‘Skinhead lesbian’ tweet about Parkland student ends Maine Republican’s candidacy

Leslie Gibson called one Florida student, Emma González, a “skinhead lesbian,” and another, David Hogg, a “moron” and a “baldfaced liar.”

(FILES) In this file photo taken on February 17, 2018 Marjory Stoneman Douglas High School student Emma Gonzalez speaks at a rally for gun control at the Broward County Federal Courthouse in Fort Lauderdale, Florida. 
In the wake of the Florida school shooting, survivors like David Hogg and Emma Gonzalez have become faces of the fight for US gun control -- and targets for far-right pundits and conspiracy theorists who paint the students as puppets of the political left. / AFP PHOTO / RHONA WISERHONA WISE/AFP/Getty Images
Marjory Stoneman Douglas High School student Emma Gonzalez speaks at a rally for gun control, Feb. 17, 2018, in Fort Lauderdale, Florida. –Rhona Wise / AFP / Getty Images

A Republican candidate for the Maine state House who disparaged two teenage survivors of the school shooting in Parkland, Florida, dropped out of the race after drawing heavy criticism and challengers from both political parties.

The candidate, Leslie Gibson, had been running to represent District 57 in central Maine unopposed, according to The Sun Journal, which first reported the comments he made on Twitter. Gibson called one Florida student, Emma González, a “skinhead lesbian,” and another, David Hogg, a “moron” and a “baldfaced liar.”

Some state lawmakers, including at least two Republicans, were quick to condemn Gibson after his comments surfaced. Hogg issued a call on Twitter for someone to run against Gibson.

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By Thursday, two challengers who had been dismayed by the remarks were scrambling to complete the paperwork needed to run for the seat before the filing deadline that night.

By Friday, at least one Democrat, Eryn Gilchrist, and one Republican, Thomas H. Martin Jr., had entered the race and Gibson had withdrawn.

Gibson could not be reached Saturday and appeared to have deleted the personal Twitter account on which he made the remarks. But screenshots confirmed that a person with a Twitter handle bearing his name posted the disparaging tweets. Other screenshots of tweets from a locked account that appear to have been for Gibson’s campaign contained an apology.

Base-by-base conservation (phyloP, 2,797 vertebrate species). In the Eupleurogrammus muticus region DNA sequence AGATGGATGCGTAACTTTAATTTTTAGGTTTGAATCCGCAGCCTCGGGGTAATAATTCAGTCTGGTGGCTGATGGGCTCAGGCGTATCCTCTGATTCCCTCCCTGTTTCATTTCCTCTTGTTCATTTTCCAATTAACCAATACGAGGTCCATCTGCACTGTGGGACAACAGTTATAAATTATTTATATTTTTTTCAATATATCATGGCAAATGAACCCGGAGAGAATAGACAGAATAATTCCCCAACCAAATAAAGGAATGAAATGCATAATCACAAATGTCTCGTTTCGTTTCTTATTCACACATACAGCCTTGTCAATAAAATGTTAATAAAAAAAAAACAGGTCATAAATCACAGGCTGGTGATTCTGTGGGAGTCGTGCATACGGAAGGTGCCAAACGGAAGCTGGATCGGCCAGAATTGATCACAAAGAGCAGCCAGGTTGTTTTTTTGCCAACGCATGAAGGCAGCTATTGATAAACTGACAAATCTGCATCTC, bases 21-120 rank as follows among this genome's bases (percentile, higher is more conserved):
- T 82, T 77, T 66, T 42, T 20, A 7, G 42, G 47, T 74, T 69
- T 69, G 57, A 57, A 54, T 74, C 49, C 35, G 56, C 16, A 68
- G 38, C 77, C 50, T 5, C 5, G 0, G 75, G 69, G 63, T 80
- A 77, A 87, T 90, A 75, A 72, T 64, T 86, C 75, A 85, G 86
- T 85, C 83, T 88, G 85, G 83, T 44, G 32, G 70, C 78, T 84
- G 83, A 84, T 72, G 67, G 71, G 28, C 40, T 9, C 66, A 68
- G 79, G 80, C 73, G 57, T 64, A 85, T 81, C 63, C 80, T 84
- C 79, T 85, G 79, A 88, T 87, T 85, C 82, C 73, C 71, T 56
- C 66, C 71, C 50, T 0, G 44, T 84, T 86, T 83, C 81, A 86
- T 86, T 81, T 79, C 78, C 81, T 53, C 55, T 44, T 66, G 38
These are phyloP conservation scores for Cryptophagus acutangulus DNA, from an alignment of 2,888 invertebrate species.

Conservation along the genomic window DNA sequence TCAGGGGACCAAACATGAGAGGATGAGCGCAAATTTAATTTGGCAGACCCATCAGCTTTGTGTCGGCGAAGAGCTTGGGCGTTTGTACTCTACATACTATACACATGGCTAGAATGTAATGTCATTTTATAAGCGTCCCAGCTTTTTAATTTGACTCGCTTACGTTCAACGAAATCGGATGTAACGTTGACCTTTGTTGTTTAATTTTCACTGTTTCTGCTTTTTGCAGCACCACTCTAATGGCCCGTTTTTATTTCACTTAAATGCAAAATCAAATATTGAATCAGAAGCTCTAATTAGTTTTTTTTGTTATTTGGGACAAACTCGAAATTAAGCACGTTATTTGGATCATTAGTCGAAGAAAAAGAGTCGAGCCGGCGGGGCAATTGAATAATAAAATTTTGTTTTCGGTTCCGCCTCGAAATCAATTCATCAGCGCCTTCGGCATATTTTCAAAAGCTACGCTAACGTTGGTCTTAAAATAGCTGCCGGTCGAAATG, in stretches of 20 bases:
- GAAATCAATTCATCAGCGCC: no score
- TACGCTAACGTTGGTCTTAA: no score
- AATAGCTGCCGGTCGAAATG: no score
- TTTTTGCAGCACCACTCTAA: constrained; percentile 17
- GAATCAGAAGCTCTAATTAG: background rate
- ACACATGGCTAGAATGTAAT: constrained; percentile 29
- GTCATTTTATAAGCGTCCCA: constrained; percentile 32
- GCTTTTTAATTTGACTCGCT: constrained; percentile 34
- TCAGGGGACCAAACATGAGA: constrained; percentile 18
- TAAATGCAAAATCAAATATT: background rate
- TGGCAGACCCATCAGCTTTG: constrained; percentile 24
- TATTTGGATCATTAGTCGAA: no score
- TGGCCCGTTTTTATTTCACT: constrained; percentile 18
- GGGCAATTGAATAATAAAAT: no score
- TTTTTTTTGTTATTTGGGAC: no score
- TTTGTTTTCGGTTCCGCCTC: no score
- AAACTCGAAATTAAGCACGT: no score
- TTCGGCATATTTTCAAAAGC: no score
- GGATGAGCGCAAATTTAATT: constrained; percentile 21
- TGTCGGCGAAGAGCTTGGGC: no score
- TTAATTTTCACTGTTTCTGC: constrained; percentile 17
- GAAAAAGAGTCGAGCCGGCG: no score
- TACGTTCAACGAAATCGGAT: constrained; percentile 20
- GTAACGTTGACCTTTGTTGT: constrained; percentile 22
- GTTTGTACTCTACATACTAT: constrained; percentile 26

In the apologetic tweets, which were quoted by The Press Herald, Gibson acknowledged that his responses were “harsh and uncivil” and said it was “inappropriate to single out” the students.

Martin, who served as a state senator in another district in 2011 and 2012 before losing a re-election bid, said he had considered running for office again but had not planned to do it so soon because he and his wife had just moved to the area and had adopted a baby boy.

Still, he said that after Gibson’s comments, he got calls from friends urging him to run and decided that he “couldn’t sit idle and let our state be reflected so negatively.”

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The comments “gave the state a black eye,” Martin said.

“They weren’t the true feelings of the state or the Republican Party — or any party — I have to believe,” he said, adding that he planned to contact the Parkland students and commend their courage.

A spokesman for the Maine Republican Party did not return an email requesting comment Saturday.

In a statement from the Maine Democratic Party, Gilchrist said she had not considered running for office before she read Gibson’s comments. After she did, she said, she thought constituents in the district “deserved a representative who will respect people and try to work through their differences to make our lives better.”

Student David Hogg, center, walks toward Marjory Stoneman Douglas High School in February. He was called a “liar” by a candidate for state office in Maine. —Saul Martinez / The New York Times

In the wake of the shooting last month at Marjory Stoneman Douglas High School, which killed 17 people, González, 18, and Hogg, 17, emerged as two of the most forceful student activists agitating for gun control.

Hogg’s early remark that “we’re children” while politicians “are the adults” won him praise. González’s speech soon after made the phrase “We call B.S.” a rallying cry among young people. Since then, the Parkland students’ ability to leverage social media to command the narrative and keep gun control in the news has been widely recognized.

González did not return a phone message Saturday night and did not appear to have responded to Gibson on Twitter directly. She did share a tweet from one of her fellow students who said Gibson’s decision to drop out of the race was “what he deserves.”

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Hogg said his mother had seen a story about what Gibson had called González and he had quickly sent the tweet asking someone to challenge Gibson.

“If you’re the type of person who calls children who are a witness to murder a skinhead lesbian and baldfaced liar, that kind of speaks for itself,” he said Saturday. “It’s disgusting, but honestly, I’m a super petty person, and we all cheered when he said that he dropped out.

“We need good people in office — people who are actually human and have an ounce of empathy,” he continued. “It’s hilarious because its ridiculous. They’re only proving our point that there are so many bad politicians out there. We almost let somebody that would say something like that win and run unopposed.”